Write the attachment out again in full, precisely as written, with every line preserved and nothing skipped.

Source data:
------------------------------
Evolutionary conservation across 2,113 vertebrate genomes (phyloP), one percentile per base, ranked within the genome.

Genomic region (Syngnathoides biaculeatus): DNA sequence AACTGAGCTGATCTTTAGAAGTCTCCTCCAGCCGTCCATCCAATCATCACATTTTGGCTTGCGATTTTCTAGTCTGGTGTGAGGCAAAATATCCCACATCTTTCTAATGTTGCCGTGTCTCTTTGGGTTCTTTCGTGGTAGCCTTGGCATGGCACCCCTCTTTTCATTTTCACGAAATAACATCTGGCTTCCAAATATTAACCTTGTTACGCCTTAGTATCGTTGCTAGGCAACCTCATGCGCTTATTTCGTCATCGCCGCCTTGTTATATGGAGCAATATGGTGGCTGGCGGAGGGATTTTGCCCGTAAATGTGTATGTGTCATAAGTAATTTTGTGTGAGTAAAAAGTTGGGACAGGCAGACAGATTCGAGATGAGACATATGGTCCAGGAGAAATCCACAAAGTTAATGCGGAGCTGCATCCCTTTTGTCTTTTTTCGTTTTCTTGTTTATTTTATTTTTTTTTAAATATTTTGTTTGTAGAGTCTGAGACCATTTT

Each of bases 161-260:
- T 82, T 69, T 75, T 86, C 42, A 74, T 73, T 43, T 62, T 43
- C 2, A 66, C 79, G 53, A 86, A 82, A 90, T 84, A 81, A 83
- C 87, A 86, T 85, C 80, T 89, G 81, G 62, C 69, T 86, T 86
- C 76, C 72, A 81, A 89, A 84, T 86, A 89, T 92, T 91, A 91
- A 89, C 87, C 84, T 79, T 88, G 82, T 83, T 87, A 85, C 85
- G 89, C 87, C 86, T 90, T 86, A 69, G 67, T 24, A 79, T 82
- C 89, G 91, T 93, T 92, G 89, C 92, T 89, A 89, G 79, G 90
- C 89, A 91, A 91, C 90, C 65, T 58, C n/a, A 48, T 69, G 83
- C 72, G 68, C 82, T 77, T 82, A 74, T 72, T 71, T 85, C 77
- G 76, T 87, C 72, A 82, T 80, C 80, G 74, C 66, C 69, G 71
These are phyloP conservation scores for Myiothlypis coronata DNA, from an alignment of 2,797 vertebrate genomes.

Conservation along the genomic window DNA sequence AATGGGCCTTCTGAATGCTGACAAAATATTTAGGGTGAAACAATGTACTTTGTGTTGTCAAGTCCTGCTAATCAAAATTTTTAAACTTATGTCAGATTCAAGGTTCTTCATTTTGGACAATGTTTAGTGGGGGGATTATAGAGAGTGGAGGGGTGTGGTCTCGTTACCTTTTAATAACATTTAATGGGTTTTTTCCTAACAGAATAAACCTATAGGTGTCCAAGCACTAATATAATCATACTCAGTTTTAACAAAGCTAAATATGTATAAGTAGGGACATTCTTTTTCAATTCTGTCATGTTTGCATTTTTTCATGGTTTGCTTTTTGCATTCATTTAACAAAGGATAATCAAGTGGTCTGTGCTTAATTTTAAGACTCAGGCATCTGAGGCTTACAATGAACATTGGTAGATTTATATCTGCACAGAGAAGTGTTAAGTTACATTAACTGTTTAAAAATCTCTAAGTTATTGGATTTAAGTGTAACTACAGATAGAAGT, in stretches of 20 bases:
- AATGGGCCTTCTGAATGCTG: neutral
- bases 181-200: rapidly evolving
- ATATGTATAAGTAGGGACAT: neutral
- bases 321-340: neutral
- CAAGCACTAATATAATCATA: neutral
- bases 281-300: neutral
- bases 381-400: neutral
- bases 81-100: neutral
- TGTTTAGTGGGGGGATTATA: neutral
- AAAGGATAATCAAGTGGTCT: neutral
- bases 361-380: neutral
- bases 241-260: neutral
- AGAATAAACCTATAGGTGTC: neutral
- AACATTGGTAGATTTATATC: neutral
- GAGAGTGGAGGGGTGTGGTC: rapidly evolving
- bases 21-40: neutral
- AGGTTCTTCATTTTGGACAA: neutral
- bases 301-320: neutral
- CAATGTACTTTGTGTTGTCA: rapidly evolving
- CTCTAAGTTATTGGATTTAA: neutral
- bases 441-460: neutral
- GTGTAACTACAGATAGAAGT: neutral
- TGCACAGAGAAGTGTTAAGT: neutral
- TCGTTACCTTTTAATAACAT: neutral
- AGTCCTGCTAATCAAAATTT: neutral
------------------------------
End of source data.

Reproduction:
Evolutionary conservation across 2,113 vertebrate genomes (phyloP), one percentile per base, ranked within the genome.

Genomic region (Syngnathoides biaculeatus): DNA sequence AACTGAGCTGATCTTTAGAAGTCTCCTCCAGCCGTCCATCCAATCATCACATTTTGGCTTGCGATTTTCTAGTCTGGTGTGAGGCAAAATATCCCACATCTTTCTAATGTTGCCGTGTCTCTTTGGGTTCTTTCGTGGTAGCCTTGGCATGGCACCCCTCTTTTCATTTTCACGAAATAACATCTGGCTTCCAAATATTAACCTTGTTACGCCTTAGTATCGTTGCTAGGCAACCTCATGCGCTTATTTCGTCATCGCCGCCTTGTTATATGGAGCAATATGGTGGCTGGCGGAGGGATTTTGCCCGTAAATGTGTATGTGTCATAAGTAATTTTGTGTGAGTAAAAAGTTGGGACAGGCAGACAGATTCGAGATGAGACATATGGTCCAGGAGAAATCCACAAAGTTAATGCGGAGCTGCATCCCTTTTGTCTTTTTTCGTTTTCTTGTTTATTTTATTTTTTTTTAAATATTTTGTTTGTAGAGTCTGAGACCATTTT

Each of bases 161-260:
- T 82, T 69, T 75, T 86, C 42, A 74, T 73, T 43, T 62, T 43
- C 2, A 66, C 79, G 53, A 86, A 82, A 90, T 84, A 81, A 83
- C 87, A 86, T 85, C 80, T 89, G 81, G 62, C 69, T 86, T 86
- C 76, C 72, A 81, A 89, A 84, T 86, A 89, T 92, T 91, A 91
- A 89, C 87, C 84, T 79, T 88, G 82, T 83, T 87, A 85, C 85
- G 89, C 87, C 86, T 90, T 86, A 69, G 67, T 24, A 79, T 82
- C 89, G 91, T 93, T 92, G 89, C 92, T 89, A 89, G 79, G 90
- C 89, A 91, A 91, C 90, C 65, T 58, C n/a, A 48, T 69, G 83
- C 72, G 68, C 82, T 77, T 82, A 74, T 72, T 71, T 85, C 77
- G 76, T 87, C 72, A 82, T 80, C 80, G 74, C 66, C 69, G 71
These are phyloP conservation scores for Myiothlypis coronata DNA, from an alignment of 2,797 vertebrate genomes.

Conservation along the genomic window DNA sequence AATGGGCCTTCTGAATGCTGACAAAATATTTAGGGTGAAACAATGTACTTTGTGTTGTCAAGTCCTGCTAATCAAAATTTTTAAACTTATGTCAGATTCAAGGTTCTTCATTTTGGACAATGTTTAGTGGGGGGATTATAGAGAGTGGAGGGGTGTGGTCTCGTTACCTTTTAATAACATTTAATGGGTTTTTTCCTAACAGAATAAACCTATAGGTGTCCAAGCACTAATATAATCATACTCAGTTTTAACAAAGCTAAATATGTATAAGTAGGGACATTCTTTTTCAATTCTGTCATGTTTGCATTTTTTCATGGTTTGCTTTTTGCATTCATTTAACAAAGGATAATCAAGTGGTCTGTGCTTAATTTTAAGACTCAGGCATCTGAGGCTTACAATGAACATTGGTAGATTTATATCTGCACAGAGAAGTGTTAAGTTACATTAACTGTTTAAAAATCTCTAAGTTATTGGATTTAAGTGTAACTACAGATAGAAGT, in stretches of 20 bases:
- AATGGGCCTTCTGAATGCTG: neutral
- bases 181-200: rapidly evolving
- ATATGTATAAGTAGGGACAT: neutral
- bases 321-340: neutral
- CAAGCACTAATATAATCATA: neutral
- bases 281-300: neutral
- bases 381-400: neutral
- bases 81-100: neutral
- TGTTTAGTGGGGGGATTATA: neutral
- AAAGGATAATCAAGTGGTCT: neutral
- bases 361-380: neutral
- bases 241-260: neutral
- AGAATAAACCTATAGGTGTC: neutral
- AACATTGGTAGATTTATATC: neutral
- GAGAGTGGAGGGGTGTGGTC: rapidly evolving
- bases 21-40: neutral
- AGGTTCTTCATTTTGGACAA: neutral
- bases 301-320: neutral
- CAATGTACTTTGTGTTGTCA: rapidly evolving
- CTCTAAGTTATTGGATTTAA: neutral
- bases 441-460: neutral
- GTGTAACTACAGATAGAAGT: neutral
- TGCACAGAGAAGTGTTAAGT: neutral
- TCGTTACCTTTTAATAACAT: neutral
- AGTCCTGCTAATCAAAATTT: neutral